For example, if you try to open a file whose name exceeds the maximum length specified in the operating system, an exception is thrown, and you have no control over this.

Which exceptions must you handle and which should you let pass through?

If you’re writing code that calls other libraries, you can’t handle all exceptions. Handling exceptions requires extra code that takes time and resources, and it can be difficult to determine when an exception is worth handling.

Letting exceptions pass through your code unhandled is not a good idea either, since it leads to a bad user experience. Consider an application that repeatedly asks for an invalid username.

The user will eventually figure out that he entered an incorrect username, but not before he has been frustrated many times. A better practice is to handle the exceptions, and inform the user about the problem.

In order to decide which exceptions to handle and which to let pass, consider the following:

– Exceptions pertaining to user-generated data like incorrect username, password etc. should be handled. – Exceptions pertaining to network issues like server disconnection, network timeout, or server error should be handled.

– Exceptions pertaining to hardware issues like disk out of space, or hardware failure should be handled. – Exceptions pertaining to software issues like incorrect file permissions, incorrect file format should be handled.

How to decide whether to use finally or throw in a try-catch block?

A finally block always executes, whether or not an exception is thrown. This means that you can use it to guarantee that some resource is always closed, or some computation is always completed.

If you want to guarantee that a try-catch block is executed, regardless of whether an exception is thrown, you should use a finally block.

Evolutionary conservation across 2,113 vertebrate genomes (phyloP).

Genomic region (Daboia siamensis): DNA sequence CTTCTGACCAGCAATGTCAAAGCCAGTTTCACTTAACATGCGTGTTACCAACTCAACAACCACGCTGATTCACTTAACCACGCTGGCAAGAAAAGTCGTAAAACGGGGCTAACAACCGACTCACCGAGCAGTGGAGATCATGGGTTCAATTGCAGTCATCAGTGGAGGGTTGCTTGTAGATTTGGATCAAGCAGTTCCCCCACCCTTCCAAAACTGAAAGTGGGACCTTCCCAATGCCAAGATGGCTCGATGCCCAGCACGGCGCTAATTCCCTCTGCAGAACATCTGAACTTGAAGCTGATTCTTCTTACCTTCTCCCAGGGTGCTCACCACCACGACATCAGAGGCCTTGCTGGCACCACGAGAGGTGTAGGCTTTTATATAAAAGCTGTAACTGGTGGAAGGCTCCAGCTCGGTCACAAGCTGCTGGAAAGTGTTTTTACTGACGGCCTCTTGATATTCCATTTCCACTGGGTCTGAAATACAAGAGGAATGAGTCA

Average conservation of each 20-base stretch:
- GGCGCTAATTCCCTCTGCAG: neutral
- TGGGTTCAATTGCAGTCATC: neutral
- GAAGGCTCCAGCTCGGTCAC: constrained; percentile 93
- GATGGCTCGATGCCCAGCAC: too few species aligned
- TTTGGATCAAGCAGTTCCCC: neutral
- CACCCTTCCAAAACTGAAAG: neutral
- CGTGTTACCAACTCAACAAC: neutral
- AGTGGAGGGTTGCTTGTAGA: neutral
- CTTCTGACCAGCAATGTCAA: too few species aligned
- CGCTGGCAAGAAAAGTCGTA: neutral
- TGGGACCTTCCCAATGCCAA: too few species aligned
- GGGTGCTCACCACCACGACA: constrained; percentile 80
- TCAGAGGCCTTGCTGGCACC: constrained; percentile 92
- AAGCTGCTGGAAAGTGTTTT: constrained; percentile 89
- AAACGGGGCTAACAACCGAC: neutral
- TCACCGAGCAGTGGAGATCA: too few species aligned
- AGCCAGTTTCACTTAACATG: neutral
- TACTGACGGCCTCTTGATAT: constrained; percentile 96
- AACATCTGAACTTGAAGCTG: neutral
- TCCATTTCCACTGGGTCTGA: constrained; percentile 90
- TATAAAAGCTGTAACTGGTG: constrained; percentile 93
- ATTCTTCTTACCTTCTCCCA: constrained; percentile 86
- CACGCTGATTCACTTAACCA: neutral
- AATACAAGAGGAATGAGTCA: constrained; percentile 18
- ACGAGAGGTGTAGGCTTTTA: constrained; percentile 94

If you want to guarantee that a try-catch block is executed, regardless of whether an exception is thrown, you should use a finally block.

A finally block is useful when you want to perform some action regardless of whether an exception is thrown. For example, you may want to close a file that you opened in the try block.

A try-catch block is useful when you want to catch an exception and perform some action, or when you want to let an exception pass through your code unhandled.

When should you use an assertion check vs. an exception handling block?

Assertions will cause your application to terminate when executed, and are useful for debugging purposes. For example, you may write an assertion check to validate that a file exists before trying to open it.

Exceptions, on the other hand, are used to signal errors and other conditions that cause a program to terminate abruptly. Assertions are a debugging feature that helps you identify problems in your code.

Exceptions are used to signal errors that cause your code to terminate. Assertions are used to verify whether your expectations with respect to application behaviour match the actual behaviour of your application. Exceptions are used to signal errors that cause your application to terminate abruptly.

Conclusion

There are many ways to skin a cat, and there are many ways to approach exception handling. It is important that you pick the method that makes the most sense to you, and that you understand its implications.

As a developer, you should understand that exceptions are part of the language. You cannot ignore them, but you cannot let them stop your program.

You must handle them gracefully and display a helpful message to the user. You must decide which exceptions are expected, and which are unexpected.